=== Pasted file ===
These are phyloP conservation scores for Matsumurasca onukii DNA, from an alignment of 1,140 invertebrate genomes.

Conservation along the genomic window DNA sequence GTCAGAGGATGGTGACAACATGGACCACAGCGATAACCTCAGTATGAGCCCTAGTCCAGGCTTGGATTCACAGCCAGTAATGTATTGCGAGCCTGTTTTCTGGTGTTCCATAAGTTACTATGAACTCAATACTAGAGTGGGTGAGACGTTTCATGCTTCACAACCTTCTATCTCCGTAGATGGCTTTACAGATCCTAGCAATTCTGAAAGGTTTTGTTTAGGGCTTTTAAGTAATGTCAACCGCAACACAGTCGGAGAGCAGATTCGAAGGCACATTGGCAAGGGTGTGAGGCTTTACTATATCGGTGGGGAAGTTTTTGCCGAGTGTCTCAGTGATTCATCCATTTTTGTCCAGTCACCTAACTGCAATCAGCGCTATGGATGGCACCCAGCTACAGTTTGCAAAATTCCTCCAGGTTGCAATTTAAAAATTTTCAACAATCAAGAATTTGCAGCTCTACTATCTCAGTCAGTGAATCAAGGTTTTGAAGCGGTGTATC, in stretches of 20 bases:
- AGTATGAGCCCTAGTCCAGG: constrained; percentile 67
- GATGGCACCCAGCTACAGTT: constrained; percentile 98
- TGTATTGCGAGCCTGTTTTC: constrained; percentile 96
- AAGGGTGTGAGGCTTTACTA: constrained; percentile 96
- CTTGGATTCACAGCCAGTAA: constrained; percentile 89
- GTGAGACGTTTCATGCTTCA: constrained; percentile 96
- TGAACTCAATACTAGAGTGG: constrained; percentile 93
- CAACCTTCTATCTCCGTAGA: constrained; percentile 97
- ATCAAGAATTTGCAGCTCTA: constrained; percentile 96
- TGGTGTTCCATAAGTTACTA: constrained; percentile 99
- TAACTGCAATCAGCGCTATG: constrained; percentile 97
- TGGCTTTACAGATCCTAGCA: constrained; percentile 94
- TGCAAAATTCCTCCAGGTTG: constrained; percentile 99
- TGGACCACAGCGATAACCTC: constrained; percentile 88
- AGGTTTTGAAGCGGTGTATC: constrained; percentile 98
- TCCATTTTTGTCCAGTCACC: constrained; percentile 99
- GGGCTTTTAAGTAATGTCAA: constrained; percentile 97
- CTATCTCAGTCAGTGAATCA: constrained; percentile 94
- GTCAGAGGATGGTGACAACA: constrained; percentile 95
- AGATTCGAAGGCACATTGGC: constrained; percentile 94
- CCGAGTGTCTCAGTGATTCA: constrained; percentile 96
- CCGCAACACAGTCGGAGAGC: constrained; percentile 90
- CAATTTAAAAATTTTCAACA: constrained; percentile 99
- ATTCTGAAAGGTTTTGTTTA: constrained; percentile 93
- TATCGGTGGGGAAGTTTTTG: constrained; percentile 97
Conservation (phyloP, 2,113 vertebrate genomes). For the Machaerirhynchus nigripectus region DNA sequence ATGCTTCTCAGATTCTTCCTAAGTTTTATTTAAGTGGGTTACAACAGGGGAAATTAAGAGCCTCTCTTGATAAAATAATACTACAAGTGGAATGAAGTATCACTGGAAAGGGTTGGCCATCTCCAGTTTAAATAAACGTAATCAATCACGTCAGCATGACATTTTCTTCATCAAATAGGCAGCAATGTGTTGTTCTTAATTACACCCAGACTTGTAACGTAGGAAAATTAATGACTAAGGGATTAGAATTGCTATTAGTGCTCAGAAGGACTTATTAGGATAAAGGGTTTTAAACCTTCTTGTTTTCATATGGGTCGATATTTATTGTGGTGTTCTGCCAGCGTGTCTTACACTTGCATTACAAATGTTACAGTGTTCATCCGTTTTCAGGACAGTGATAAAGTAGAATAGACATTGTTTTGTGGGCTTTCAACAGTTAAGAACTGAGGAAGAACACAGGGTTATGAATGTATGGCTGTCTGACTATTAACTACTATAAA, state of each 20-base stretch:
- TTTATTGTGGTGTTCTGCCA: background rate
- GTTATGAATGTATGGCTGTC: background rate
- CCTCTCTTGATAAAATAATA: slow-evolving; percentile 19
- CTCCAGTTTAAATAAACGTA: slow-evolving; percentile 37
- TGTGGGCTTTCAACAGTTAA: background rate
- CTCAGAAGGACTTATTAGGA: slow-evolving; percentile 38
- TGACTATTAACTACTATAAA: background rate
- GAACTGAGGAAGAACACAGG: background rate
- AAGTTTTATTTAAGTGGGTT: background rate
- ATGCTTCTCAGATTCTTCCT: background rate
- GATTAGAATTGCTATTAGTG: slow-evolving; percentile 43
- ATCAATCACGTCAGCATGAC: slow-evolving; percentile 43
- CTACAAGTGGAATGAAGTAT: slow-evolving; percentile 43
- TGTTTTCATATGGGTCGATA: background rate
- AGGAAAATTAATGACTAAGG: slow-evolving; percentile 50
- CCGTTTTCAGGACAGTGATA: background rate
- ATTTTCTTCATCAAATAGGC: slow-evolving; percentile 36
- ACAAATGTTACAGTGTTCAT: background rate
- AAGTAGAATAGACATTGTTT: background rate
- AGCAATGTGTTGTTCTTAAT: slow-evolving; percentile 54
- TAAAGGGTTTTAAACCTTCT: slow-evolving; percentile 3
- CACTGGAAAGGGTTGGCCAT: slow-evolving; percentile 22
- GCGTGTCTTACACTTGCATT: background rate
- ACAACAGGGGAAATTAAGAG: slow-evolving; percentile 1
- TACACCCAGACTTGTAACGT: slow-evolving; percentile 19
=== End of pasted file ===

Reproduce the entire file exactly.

These are phyloP conservation scores for Matsumurasca onukii DNA, from an alignment of 1,140 invertebrate genomes.

Conservation along the genomic window DNA sequence GTCAGAGGATGGTGACAACATGGACCACAGCGATAACCTCAGTATGAGCCCTAGTCCAGGCTTGGATTCACAGCCAGTAATGTATTGCGAGCCTGTTTTCTGGTGTTCCATAAGTTACTATGAACTCAATACTAGAGTGGGTGAGACGTTTCATGCTTCACAACCTTCTATCTCCGTAGATGGCTTTACAGATCCTAGCAATTCTGAAAGGTTTTGTTTAGGGCTTTTAAGTAATGTCAACCGCAACACAGTCGGAGAGCAGATTCGAAGGCACATTGGCAAGGGTGTGAGGCTTTACTATATCGGTGGGGAAGTTTTTGCCGAGTGTCTCAGTGATTCATCCATTTTTGTCCAGTCACCTAACTGCAATCAGCGCTATGGATGGCACCCAGCTACAGTTTGCAAAATTCCTCCAGGTTGCAATTTAAAAATTTTCAACAATCAAGAATTTGCAGCTCTACTATCTCAGTCAGTGAATCAAGGTTTTGAAGCGGTGTATC, in stretches of 20 bases:
- AGTATGAGCCCTAGTCCAGG: constrained; percentile 67
- GATGGCACCCAGCTACAGTT: constrained; percentile 98
- TGTATTGCGAGCCTGTTTTC: constrained; percentile 96
- AAGGGTGTGAGGCTTTACTA: constrained; percentile 96
- CTTGGATTCACAGCCAGTAA: constrained; percentile 89
- GTGAGACGTTTCATGCTTCA: constrained; percentile 96
- TGAACTCAATACTAGAGTGG: constrained; percentile 93
- CAACCTTCTATCTCCGTAGA: constrained; percentile 97
- ATCAAGAATTTGCAGCTCTA: constrained; percentile 96
- TGGTGTTCCATAAGTTACTA: constrained; percentile 99
- TAACTGCAATCAGCGCTATG: constrained; percentile 97
- TGGCTTTACAGATCCTAGCA: constrained; percentile 94
- TGCAAAATTCCTCCAGGTTG: constrained; percentile 99
- TGGACCACAGCGATAACCTC: constrained; percentile 88
- AGGTTTTGAAGCGGTGTATC: constrained; percentile 98
- TCCATTTTTGTCCAGTCACC: constrained; percentile 99
- GGGCTTTTAAGTAATGTCAA: constrained; percentile 97
- CTATCTCAGTCAGTGAATCA: constrained; percentile 94
- GTCAGAGGATGGTGACAACA: constrained; percentile 95
- AGATTCGAAGGCACATTGGC: constrained; percentile 94
- CCGAGTGTCTCAGTGATTCA: constrained; percentile 96
- CCGCAACACAGTCGGAGAGC: constrained; percentile 90
- CAATTTAAAAATTTTCAACA: constrained; percentile 99
- ATTCTGAAAGGTTTTGTTTA: constrained; percentile 93
- TATCGGTGGGGAAGTTTTTG: constrained; percentile 97
Conservation (phyloP, 2,113 vertebrate genomes). For the Machaerirhynchus nigripectus region DNA sequence ATGCTTCTCAGATTCTTCCTAAGTTTTATTTAAGTGGGTTACAACAGGGGAAATTAAGAGCCTCTCTTGATAAAATAATACTACAAGTGGAATGAAGTATCACTGGAAAGGGTTGGCCATCTCCAGTTTAAATAAACGTAATCAATCACGTCAGCATGACATTTTCTTCATCAAATAGGCAGCAATGTGTTGTTCTTAATTACACCCAGACTTGTAACGTAGGAAAATTAATGACTAAGGGATTAGAATTGCTATTAGTGCTCAGAAGGACTTATTAGGATAAAGGGTTTTAAACCTTCTTGTTTTCATATGGGTCGATATTTATTGTGGTGTTCTGCCAGCGTGTCTTACACTTGCATTACAAATGTTACAGTGTTCATCCGTTTTCAGGACAGTGATAAAGTAGAATAGACATTGTTTTGTGGGCTTTCAACAGTTAAGAACTGAGGAAGAACACAGGGTTATGAATGTATGGCTGTCTGACTATTAACTACTATAAA, state of each 20-base stretch:
- TTTATTGTGGTGTTCTGCCA: background rate
- GTTATGAATGTATGGCTGTC: background rate
- CCTCTCTTGATAAAATAATA: slow-evolving; percentile 19
- CTCCAGTTTAAATAAACGTA: slow-evolving; percentile 37
- TGTGGGCTTTCAACAGTTAA: background rate
- CTCAGAAGGACTTATTAGGA: slow-evolving; percentile 38
- TGACTATTAACTACTATAAA: background rate
- GAACTGAGGAAGAACACAGG: background rate
- AAGTTTTATTTAAGTGGGTT: background rate
- ATGCTTCTCAGATTCTTCCT: background rate
- GATTAGAATTGCTATTAGTG: slow-evolving; percentile 43
- ATCAATCACGTCAGCATGAC: slow-evolving; percentile 43
- CTACAAGTGGAATGAAGTAT: slow-evolving; percentile 43
- TGTTTTCATATGGGTCGATA: background rate
- AGGAAAATTAATGACTAAGG: slow-evolving; percentile 50
- CCGTTTTCAGGACAGTGATA: background rate
- ATTTTCTTCATCAAATAGGC: slow-evolving; percentile 36
- ACAAATGTTACAGTGTTCAT: background rate
- AAGTAGAATAGACATTGTTT: background rate
- AGCAATGTGTTGTTCTTAAT: slow-evolving; percentile 54
- TAAAGGGTTTTAAACCTTCT: slow-evolving; percentile 3
- CACTGGAAAGGGTTGGCCAT: slow-evolving; percentile 22
- GCGTGTCTTACACTTGCATT: background rate
- ACAACAGGGGAAATTAAGAG: slow-evolving; percentile 1
- TACACCCAGACTTGTAACGT: slow-evolving; percentile 19